|Publication number||US6097427 A|
|Application number||US 09/039,017|
|Publication date||Aug 1, 2000|
|Filing date||Mar 13, 1998|
|Priority date||Mar 29, 1996|
|Also published as||CA2201257A1, EP0798250A2, EP0798250A3, US5732529|
|Publication number||039017, 09039017, US 6097427 A, US 6097427A, US-A-6097427, US6097427 A, US6097427A|
|Inventors||Clifford A. Dey, Robert J. Cerwin, J. Mark Findlay, Konstantin K. Ivanov, Robert Nunez, Donald Pompei, William R. Reinhardt, Mehmet Reyhan, David A. Szabo|
|Original Assignee||Ethicon, Inc.|
|Export Citation||BiBTeX, EndNote, RefMan|
|Patent Citations (7), Referenced by (40), Classifications (14), Legal Events (3)|
|External Links: USPTO, USPTO Assignment, Espacenet|
This is a divisional application of application Ser. No. 08/624,926, filed Mar. 29, 1996, now U.S. Pat. No. 5,732,529 issued Mar. 31, 1998, and entitled Apparatus for Feeding Foil Stock in a Process for Making Sealed Sterile Packages, the disclosure of which is incorporated herein by reference. This application is related to two commonly-assigned patent applications filed in the U.S. Patent and Trademark Office on Mar. 29, 1996, the first such application being entitled Improved Surgical Suture Package with Peelable Foil Heat Seal (application Ser. No. 08/623,874, now U.S Pat. No. 5,833,055 and the second such application being entitled Method for Making Sterile Suture Packages (application Ser. No. 08/624,971, now U.S. Pat. No. 5,23,810, issued Apr. 29, 1997), the disclosures of each of such applications being incorporated herein by reference.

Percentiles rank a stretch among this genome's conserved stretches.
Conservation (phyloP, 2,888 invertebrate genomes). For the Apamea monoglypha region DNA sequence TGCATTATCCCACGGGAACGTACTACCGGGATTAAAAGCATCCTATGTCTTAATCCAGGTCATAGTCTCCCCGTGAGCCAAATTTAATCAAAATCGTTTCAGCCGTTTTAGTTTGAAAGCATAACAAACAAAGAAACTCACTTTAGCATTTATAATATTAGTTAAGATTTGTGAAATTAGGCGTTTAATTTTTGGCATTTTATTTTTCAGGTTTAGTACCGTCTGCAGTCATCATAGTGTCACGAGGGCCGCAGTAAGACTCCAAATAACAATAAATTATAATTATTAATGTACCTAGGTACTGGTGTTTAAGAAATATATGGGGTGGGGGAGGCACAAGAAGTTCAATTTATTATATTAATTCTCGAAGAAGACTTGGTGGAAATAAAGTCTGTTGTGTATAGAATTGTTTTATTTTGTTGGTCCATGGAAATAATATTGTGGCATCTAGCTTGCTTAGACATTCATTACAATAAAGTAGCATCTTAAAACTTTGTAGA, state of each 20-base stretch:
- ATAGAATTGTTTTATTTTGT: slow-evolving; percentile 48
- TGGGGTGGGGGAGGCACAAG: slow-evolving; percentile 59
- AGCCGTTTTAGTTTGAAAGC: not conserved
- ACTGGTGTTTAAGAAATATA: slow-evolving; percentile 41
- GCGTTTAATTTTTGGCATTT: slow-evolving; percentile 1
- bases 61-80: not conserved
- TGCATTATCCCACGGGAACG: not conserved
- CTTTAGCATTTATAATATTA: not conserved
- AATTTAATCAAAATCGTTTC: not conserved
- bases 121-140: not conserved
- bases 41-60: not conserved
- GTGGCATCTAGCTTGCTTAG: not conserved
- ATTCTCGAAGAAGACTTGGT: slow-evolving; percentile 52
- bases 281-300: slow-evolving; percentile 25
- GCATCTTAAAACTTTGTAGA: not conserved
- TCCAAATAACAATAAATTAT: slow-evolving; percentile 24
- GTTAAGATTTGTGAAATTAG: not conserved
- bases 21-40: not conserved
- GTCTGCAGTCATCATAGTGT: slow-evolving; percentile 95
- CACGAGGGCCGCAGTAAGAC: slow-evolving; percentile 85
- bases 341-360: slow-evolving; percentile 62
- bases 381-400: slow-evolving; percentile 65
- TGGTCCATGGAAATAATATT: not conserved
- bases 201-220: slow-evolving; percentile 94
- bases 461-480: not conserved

The present invention relates to the manufacture of sealed sterile packages and more particularly to method and apparatus for detecting defects in a process for making sealed sterile packages for surgical sutures.
The foil stock for making sterile packages or containers for surgical sutures is provided on large rolls which are unwound during the feeding of the foil into the leading edge of the package making equipment. This foil stock becomes the bottom foil of the container. After cavities are formed in the bottom foil and the suture products placed therein, sheets of top foil are placed atop the bottom foil and the foils are subsequently sealed around the cavities. The facing surfaces of the foils are each coated with a thin polymeric film known as a seal coating, which facilitates sealing between the bottom foil and top foil. In the sealing operation, the seal coating melts to provide a seal between adjacent sheets of foil which are pressed together in selected areas by high temperature sealing dies.